Judge Renders Convicted Felon “Infamous” #suffrage #therighttovote #electiondisenfranchisement
July 26, 2014
Until yesterday, I had never heard of an “infamous” verdict, making an imprisoned person, even after he had served time, rehabilitated, and re-acclimated into the world, losing the right to vote for the rest of his life. Section 7 of Article VII of the Constitution reads: “The General Assembly shall pass laws excluding from the right of suffrage persons of infamous crimes.”
An infamous crime according to the Dictionary of Modern Legal Terminology says that one for which part of the penalty is infamy, i.e., being declared ineligible to serve on a jury, hold public office, or testify. However, though these consequences were supposed to be abolished in the 19th century, these verdicts are still being passed down. The result could be that a person who has gone back to college after prison, gotten a degree to help others rehabilitate from prison life for 20 years, and is sober, still can’t vote. As a gay person who understands being disenfranchised, this makes no sense to me at all. No amount of inquires to the court, apparently, can change this judge’s verdict, even though his crime was as menial as theft from drug abuse. I guess, I could understand this verdict if he had committed murder or treason. But small-time theft, because he was mentally ill from drugs? I’m not buying it.
[soliloquy id=”undefined”]The dictionary not only shares the above definition, but describes the infamous as meaning well known for some bad quality or deed; wicked and abominable. This term brings me to a spiritual word called redemption. I have known many people I didn’t believe could change, who actually did change. I have seen in my practice many lovely people, who come to me desiring change from, sometimes, horrible thoughts and actions, who make considerable changes. The point is here that people, if they truly desire to change, can often make it to a place of recovery, especially if they hold fast to one important idea: no matter what he or she does, he is still a creation of God, made in the image of divine, purposely given the opportunity to learn lessons on earth, not be judged by them for eternity.
I have a family member I want no part of because of addiction. I never said I didn’t love him. I simply know that my boundaries had to change until full recovery takes place. How will I know if redemption happens? I guess, time and his deeds will tell. Maybe, the point here is that the only person we really have to convince we have changed is ourselves. I know by working with people in this situation that, long after their misdeeds, most still have a terrible self-esteem and think they deserve no good in life.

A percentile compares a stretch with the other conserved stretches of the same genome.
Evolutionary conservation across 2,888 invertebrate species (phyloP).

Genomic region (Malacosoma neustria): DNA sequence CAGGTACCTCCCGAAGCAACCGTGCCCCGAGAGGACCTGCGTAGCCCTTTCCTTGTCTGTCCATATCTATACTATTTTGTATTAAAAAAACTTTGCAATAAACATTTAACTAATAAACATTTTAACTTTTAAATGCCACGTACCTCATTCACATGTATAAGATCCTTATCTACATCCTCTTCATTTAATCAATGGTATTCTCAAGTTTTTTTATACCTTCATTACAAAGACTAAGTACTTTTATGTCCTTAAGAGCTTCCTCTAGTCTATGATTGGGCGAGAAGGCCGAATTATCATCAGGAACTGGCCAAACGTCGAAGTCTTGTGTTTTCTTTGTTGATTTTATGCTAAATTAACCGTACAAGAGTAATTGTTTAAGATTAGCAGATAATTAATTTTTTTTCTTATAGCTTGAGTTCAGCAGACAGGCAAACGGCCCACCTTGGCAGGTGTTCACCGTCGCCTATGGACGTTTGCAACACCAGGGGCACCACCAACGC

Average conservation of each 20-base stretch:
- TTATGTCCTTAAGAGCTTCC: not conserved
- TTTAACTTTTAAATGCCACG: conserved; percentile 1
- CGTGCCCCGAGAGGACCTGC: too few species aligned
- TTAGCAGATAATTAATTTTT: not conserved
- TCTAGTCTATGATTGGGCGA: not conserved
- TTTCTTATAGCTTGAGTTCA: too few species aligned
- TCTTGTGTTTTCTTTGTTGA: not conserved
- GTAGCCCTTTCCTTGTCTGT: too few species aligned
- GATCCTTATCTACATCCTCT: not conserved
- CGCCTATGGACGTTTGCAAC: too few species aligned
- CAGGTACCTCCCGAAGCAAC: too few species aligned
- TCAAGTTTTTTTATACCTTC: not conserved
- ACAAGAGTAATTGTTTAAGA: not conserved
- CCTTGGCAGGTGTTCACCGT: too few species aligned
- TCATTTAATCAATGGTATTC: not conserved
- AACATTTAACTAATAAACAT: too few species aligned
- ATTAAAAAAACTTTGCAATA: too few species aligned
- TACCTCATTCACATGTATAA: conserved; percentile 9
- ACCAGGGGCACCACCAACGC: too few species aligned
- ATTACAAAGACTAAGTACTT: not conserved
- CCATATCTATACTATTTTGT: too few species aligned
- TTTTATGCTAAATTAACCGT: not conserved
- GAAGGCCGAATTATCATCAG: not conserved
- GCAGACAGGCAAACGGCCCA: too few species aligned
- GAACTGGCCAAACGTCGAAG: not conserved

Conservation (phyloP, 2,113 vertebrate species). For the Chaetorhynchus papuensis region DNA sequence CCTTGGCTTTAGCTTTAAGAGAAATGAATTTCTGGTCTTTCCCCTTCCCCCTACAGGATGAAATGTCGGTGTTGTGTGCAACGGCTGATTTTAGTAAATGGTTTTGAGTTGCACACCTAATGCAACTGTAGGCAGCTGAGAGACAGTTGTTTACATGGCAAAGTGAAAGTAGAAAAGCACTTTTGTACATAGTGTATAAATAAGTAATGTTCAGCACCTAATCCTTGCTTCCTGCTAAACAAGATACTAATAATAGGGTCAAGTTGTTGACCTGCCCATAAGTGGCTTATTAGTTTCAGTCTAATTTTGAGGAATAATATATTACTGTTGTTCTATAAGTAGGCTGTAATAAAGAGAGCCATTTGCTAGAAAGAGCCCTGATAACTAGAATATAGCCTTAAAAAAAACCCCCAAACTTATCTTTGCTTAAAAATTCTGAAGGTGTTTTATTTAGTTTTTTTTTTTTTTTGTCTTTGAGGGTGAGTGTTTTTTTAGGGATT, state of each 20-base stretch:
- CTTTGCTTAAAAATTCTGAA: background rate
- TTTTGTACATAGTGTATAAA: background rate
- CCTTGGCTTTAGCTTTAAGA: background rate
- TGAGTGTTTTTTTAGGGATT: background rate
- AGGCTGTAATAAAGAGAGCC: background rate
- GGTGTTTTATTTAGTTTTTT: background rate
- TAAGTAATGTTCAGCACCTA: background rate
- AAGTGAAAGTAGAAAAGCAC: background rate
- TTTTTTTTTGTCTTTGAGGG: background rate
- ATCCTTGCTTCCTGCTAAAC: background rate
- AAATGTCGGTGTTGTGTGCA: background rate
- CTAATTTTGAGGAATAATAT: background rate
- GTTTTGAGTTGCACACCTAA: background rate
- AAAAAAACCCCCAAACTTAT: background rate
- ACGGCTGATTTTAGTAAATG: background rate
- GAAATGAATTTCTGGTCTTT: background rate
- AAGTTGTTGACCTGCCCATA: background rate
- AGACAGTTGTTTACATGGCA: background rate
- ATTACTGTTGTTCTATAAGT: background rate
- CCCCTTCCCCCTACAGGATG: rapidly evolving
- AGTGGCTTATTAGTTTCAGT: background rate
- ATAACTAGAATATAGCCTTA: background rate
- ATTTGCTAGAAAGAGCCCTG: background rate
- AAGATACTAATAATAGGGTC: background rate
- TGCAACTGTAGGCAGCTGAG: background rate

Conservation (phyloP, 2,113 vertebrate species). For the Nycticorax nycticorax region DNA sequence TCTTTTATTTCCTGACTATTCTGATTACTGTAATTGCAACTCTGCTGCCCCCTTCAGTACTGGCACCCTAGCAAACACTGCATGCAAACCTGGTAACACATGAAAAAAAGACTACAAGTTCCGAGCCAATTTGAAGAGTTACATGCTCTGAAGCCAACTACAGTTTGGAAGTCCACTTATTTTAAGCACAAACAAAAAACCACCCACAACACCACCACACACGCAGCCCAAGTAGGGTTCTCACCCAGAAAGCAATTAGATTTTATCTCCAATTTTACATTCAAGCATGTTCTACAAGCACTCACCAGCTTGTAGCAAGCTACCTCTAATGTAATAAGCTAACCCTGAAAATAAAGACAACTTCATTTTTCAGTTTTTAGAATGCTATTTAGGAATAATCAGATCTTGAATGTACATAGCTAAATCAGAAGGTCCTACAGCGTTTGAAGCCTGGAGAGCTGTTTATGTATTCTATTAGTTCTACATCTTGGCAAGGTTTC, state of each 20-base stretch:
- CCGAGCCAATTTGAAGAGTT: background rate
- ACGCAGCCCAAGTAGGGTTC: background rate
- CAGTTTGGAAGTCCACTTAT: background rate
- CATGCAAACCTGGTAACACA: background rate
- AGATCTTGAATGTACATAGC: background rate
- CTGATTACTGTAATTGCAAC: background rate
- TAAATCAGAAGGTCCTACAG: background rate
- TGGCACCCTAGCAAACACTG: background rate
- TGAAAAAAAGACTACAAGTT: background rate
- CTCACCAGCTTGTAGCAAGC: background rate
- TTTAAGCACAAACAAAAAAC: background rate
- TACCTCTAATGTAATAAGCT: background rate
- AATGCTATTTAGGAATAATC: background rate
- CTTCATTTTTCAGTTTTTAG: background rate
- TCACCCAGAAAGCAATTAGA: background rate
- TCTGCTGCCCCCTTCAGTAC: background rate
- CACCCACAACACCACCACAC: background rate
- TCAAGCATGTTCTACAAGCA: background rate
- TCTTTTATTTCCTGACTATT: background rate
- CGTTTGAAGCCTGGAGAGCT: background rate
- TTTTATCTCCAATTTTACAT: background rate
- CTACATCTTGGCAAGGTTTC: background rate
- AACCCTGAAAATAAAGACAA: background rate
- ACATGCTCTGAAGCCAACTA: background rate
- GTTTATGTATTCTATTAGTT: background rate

Is this really what we want for someone who has served a sentence, rehabilitated, and has made it his/her life’s mission to rectify a problem that resulted from drug abuse, which in my estimation is an illness?
I err on the side of forgiveness. To forgive completely means to wipe away all of the past and begin anew. I don’t know many people who can actually make this major switch in mind. I am acquainted with one person, in particular, who I will always hold at arm’s distance, no matter how much she claims she has changed. I want to take her back into my heart, but I simply can’t trust her after being hurt so many times. I, also, had a best friend for 8 years who had been in a program for addiction for 20 years and relapsed 2 years ago. I haven’t heard from her since. No calls. No explanation. Only two years later did I find out the reason for her disappearance. So, maybe forgiveness can happen for me, but relationship may never be regained. This, however, doesn’t mean that this accused person or addict can’t find new friends and establish better boundaries in the future. I’m just not going to be one of those friends.
I have seen relapses happen over and over again. I don’t know what makes a person break, but sometimes, he or she can’t deal with the challenges of every day life and goes back to numbing the mind with drugs or alcohol. I don’t like it, but with addiction, unless you are working the steps of rehabilitation, daily, the chance of falling off of the wagon always exists. Maybe this is why an infamous verdict has to be passed down, occasionally. If one’s actions, at one point in his life, can cause such a disenfranchisement, perhaps living with the verdict daily will keep this person on the straight and narrow, living in the present, with a new and redeemed life. This is certainly my hope.
If you live with a tainted past, I want you to know that even though people you have hurt may not be able to forgive you completely, this doesn’t mean that you are inherently bad or that God doesn’t see you as completely pure. Other people’s judgment has nothing to do with you, really. Your responsibility, if you have already asked for forgiveness, is to prove to yourself that you are made of good, by always seeking a better life, better habits, and different friends for yourself. Though you may fall, and almost all of us do, get back up and try again!
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